It’s a winter wonderland out there. It’s one of the things we like best about living and working in New England. But along with beauty comes risk.
If you haven’t already, now is a great time to make sure you have everything in place to limit hazards caused by snow and ice season, especially if you own an office building.
#1 Identify who is responsible for salting and snow and ice removal. Agree on how and when snow and ice will be removed and areas will be treated by salt. Do you have an early morning shift for employees? Do customers tend to come by after normal work hours? Make sure your snow and ice removal resource is available.
#2 Invest in waterproof, over-size entry mats for front and back doors – areas where customers and employees should be checked frequently for snow and water.
#3 Post a notice on community bulletin board requesting that all snow and ice related hazards be reported to the building manager. When suggestions or comments are received, be sure to act on them.
#4 Consider hiring a professional snow removal contractor. Get bids from several companies. Check their backgrounds with the Better Business Bureau on bbb.com and make sure they are insured. Need a recommendation? Ask other businesses in your area or complex. Your insurance company may be able to give you a list of snow removal companies they insure.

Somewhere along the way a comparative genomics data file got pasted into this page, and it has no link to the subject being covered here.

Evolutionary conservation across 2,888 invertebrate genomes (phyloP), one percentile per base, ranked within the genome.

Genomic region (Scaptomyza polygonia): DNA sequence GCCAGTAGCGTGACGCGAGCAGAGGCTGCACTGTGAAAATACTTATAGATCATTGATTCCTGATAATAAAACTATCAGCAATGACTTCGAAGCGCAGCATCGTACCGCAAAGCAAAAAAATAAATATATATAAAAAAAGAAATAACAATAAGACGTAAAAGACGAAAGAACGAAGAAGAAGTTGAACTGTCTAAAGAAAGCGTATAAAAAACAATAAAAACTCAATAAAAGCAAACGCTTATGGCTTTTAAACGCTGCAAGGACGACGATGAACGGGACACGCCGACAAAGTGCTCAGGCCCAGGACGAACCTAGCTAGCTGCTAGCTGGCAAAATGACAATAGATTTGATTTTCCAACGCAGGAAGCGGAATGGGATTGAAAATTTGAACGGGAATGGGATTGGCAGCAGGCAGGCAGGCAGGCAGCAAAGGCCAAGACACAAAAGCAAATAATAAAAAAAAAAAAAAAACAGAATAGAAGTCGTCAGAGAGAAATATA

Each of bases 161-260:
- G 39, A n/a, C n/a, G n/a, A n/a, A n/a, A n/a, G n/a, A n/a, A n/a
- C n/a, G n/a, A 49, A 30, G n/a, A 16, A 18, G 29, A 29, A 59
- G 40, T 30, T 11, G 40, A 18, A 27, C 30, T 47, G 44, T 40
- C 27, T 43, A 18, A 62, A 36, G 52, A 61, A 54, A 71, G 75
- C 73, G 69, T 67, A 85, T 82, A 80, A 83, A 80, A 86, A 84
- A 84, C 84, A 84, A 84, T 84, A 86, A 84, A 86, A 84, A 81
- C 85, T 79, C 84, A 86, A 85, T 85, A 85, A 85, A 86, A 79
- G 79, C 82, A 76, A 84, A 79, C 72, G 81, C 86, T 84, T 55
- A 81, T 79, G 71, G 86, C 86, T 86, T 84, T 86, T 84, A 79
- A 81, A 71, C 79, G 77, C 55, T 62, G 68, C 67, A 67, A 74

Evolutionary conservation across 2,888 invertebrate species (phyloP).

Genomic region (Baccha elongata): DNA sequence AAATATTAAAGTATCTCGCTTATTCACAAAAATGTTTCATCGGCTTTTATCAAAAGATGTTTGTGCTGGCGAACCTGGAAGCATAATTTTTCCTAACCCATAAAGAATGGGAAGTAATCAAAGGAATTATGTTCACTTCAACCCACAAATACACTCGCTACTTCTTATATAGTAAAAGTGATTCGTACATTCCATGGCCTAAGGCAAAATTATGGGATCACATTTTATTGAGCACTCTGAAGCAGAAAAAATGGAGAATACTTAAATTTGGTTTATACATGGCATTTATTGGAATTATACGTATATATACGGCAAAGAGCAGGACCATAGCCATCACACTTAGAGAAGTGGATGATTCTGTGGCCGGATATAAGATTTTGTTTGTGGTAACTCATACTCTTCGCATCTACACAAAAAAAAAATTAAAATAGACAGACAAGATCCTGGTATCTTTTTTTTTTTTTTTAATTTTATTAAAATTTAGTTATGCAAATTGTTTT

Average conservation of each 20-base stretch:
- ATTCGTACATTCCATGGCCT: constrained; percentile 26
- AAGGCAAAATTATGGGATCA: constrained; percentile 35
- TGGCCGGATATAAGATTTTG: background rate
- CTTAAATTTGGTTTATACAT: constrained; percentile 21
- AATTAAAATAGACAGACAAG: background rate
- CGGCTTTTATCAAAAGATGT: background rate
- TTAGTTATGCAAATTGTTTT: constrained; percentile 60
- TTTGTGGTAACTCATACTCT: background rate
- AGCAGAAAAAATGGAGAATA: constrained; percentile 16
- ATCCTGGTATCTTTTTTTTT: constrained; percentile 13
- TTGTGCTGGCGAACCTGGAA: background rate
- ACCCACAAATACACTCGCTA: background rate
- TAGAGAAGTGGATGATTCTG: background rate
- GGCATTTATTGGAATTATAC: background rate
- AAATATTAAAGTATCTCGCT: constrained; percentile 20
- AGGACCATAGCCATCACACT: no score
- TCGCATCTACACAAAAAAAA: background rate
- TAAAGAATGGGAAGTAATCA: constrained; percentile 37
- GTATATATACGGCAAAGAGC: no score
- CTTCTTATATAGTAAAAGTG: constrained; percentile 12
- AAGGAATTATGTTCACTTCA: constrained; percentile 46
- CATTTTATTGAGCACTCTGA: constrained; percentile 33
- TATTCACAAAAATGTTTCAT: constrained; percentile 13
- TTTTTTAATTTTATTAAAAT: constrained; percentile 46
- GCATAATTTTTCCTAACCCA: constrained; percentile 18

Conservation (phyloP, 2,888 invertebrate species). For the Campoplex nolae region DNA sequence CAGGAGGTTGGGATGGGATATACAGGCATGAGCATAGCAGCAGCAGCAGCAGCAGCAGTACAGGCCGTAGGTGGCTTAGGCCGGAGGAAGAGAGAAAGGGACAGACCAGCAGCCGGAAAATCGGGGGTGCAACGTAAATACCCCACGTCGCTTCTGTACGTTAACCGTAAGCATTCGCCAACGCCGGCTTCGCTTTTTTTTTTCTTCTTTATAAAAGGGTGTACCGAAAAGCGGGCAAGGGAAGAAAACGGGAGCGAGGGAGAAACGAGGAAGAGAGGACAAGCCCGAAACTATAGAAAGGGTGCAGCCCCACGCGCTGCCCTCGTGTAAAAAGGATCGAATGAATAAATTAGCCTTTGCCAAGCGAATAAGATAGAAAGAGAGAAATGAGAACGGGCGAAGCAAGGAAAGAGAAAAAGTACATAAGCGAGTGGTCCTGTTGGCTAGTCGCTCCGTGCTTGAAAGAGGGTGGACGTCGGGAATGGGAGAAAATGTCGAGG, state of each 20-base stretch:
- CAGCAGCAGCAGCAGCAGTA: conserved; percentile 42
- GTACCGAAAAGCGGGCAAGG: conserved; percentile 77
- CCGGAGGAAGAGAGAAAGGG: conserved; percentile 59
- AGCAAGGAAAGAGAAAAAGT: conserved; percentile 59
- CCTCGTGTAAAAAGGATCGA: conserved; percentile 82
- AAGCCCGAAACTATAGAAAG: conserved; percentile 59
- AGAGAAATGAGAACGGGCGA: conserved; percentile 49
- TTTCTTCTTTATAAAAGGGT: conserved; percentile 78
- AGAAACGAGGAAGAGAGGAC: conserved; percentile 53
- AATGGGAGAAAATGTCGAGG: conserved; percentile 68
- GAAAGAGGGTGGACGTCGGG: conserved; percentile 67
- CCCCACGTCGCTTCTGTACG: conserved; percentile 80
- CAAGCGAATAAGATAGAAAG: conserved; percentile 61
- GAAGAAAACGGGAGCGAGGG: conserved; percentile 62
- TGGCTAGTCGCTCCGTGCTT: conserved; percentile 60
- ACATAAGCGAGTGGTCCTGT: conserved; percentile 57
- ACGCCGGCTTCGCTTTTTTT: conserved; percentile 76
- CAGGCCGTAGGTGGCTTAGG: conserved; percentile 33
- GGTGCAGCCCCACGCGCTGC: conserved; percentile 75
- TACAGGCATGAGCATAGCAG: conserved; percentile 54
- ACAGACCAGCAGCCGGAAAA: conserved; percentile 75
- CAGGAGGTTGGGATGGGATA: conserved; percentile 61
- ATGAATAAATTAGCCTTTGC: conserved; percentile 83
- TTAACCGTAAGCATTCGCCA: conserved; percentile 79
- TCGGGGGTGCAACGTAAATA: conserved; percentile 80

“If you do decide to work with a professional snow removal company, make sure to sign a contract and make sure they are insured,” says Jeff Gray, president of G&A Insurance. A general liability policy with $1,000,000/$2,000,000 limits, as well as a certificate of insurance is very important. You will want to have your snow removal contractor add your business to their policy as an additional insured.”
#5 Create and report your snow and ice removal activities on a snow and ice removal log as soon as the tasks are complete. If you are hiring a snow plow contractor you will want to make sure that they are logging their activities.The log will assist you in defending against bodily injury and property damage claims in the event you are sued. Logs are also helpful for defining an operating procedure if you have several properties.
If you do have a snow or ice related injury or accident, report it immediately. Fill out an incident report form and submit to your insurance company. This will assist in determining exactly what occurred and will help when filing a claim. Be sure to photograph the incident scene with your phone or digital camera. Capture the area where the accident occurred as well as the areas leading up to the spot of the accident. Take close-up photographs (within a one- to three-foot range) as well as distance shots to capture the entire scene.